• Claiming the fare is only for one person; claiming a fare for luggage in the boot

  • Shortchanging through sleight of hand or claiming no change

Rule of thumb:

Avoid taxis without meters, especially those with “broken” meters. If you have no choice, negotiate the price first. Make sure the price covers everyone, not just for one person.

For those taxis with meters and yet try to negotiate a flat rate price with you, never do so, unless you have already done your research and know roughly what price to pay.

At the airport, only take the official taxis.

Also be wary of the final location which you end up in, as they might send you to a wrong place with a similar sounding name to fleece you of your cash.

Also, do not reveal much info and definitely do NOT take up advice or offers from the driver.

4. Motorbike scam

The first variation is similar to the jet ski scam, but could be a whole lot more troublesome.

The second variation is much more treacherous. When you leave your motorbike parked and locked somewhere, the company will send someone with a spare key to unlock it and steal it back.

Then, you will be forced to pay for losing your motorbike.

Rule of thumb:

Do not hand over your passport as collateral when renting the motorbike.

A simple turnaround to this problem is to use an OLD passport and also to use your own lock, no matter how troublesome it is. Better to be safe than sorry.

5. Overnight bus/train/private bus theft

Your belongings are at risk of being stolen on overnight buses or trains unless you secure them with a lock. Some have even been reported of being drugged and losing their wallet when they woke up.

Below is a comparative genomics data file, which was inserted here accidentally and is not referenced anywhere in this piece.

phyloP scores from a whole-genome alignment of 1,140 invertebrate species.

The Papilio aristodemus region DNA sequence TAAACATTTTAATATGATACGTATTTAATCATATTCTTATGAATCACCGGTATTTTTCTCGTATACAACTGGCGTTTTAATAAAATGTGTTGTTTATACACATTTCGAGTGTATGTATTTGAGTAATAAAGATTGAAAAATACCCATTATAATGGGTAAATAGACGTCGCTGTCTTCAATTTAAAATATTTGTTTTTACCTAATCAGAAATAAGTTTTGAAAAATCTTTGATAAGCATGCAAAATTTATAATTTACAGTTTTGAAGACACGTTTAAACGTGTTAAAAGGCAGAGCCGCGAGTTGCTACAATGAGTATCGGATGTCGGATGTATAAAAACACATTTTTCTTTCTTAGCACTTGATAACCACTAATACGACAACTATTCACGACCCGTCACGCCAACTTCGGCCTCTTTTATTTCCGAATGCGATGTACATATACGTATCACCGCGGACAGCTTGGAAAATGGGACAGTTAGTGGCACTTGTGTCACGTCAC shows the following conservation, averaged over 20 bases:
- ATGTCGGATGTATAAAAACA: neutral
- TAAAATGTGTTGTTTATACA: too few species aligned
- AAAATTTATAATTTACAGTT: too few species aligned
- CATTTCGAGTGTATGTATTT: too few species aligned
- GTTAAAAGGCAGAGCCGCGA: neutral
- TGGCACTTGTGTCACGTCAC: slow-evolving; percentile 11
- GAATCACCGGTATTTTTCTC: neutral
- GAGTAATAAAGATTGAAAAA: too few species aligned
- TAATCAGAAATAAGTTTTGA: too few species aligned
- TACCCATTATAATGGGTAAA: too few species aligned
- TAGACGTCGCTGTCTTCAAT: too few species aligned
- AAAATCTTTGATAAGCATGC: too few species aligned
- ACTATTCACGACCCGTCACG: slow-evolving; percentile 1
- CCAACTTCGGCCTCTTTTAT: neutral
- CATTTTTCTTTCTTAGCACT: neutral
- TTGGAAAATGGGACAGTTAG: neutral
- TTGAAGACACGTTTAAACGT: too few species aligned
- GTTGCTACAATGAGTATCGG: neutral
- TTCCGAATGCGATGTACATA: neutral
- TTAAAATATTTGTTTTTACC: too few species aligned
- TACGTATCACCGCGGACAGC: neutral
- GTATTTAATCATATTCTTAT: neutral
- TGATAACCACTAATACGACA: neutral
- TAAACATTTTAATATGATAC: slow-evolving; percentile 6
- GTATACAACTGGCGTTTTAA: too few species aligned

Note that you can be a victim of theft even in the day, not just overnight!

Rule of thumb:

Do not expose your valuables in the public unnecessarily. Beware of private bus companies with VIP buses. Theft is normal on these VIP buses and travel time takes longer than advertised.

C. ACCOMMODATION

1. Hotel scams

There are hotels which trade on the names of popular ones and cab drivers which are in cahoots to send you to a wrong hotel which you think is right.

By the time you realise, you might have already paid in full for the hotel and also a number of tours that you have signed up for.

Rule of thumb:

Always check that the hotel you’ve arrived at IS the one that you intend to stay at.

Even better would be to bring around a paper/card with your hotel’s name on it. Along the way, use the GPS on your phone to check that you are moving in the correct direction.

D. MISC

1. Bird shit scam

Apparently, the bird shit is common around the world (e.g. Argentina, USA, etc). Just that it takes different forms in different countries (e.g. spilled liquid, mustard, sauce, etc).

This works surprisingly well, because when you are hit by bird shit, your emotions take over and you become distracted. While distracted, some stranger appears out of nowhere and helps you clean up. In the confusion, an he might steal your valuables, or let another accomplice do the job.

Rule of thumb:

If you will find a liquid poured onto you, raise your guards immediately and fend off anyone who tries to come near to help you.

2. Fake police (sometimes even real ones do this)

A scam as old as human history, it is still common and found all over the world (e.g. Malaysia, UAE, etc), although different tricks are used in different places.

In Thailand, you will be approached by a fake police who will ask to see your passport. Something wrong will be found with your visa and you will be asked to pay a fine on the spot.

Rule of thumb:

If you ever face such a situation, always stay composed first. Next ask for police identification and threaten to call the police hotline to verify.

3. Timeshare scam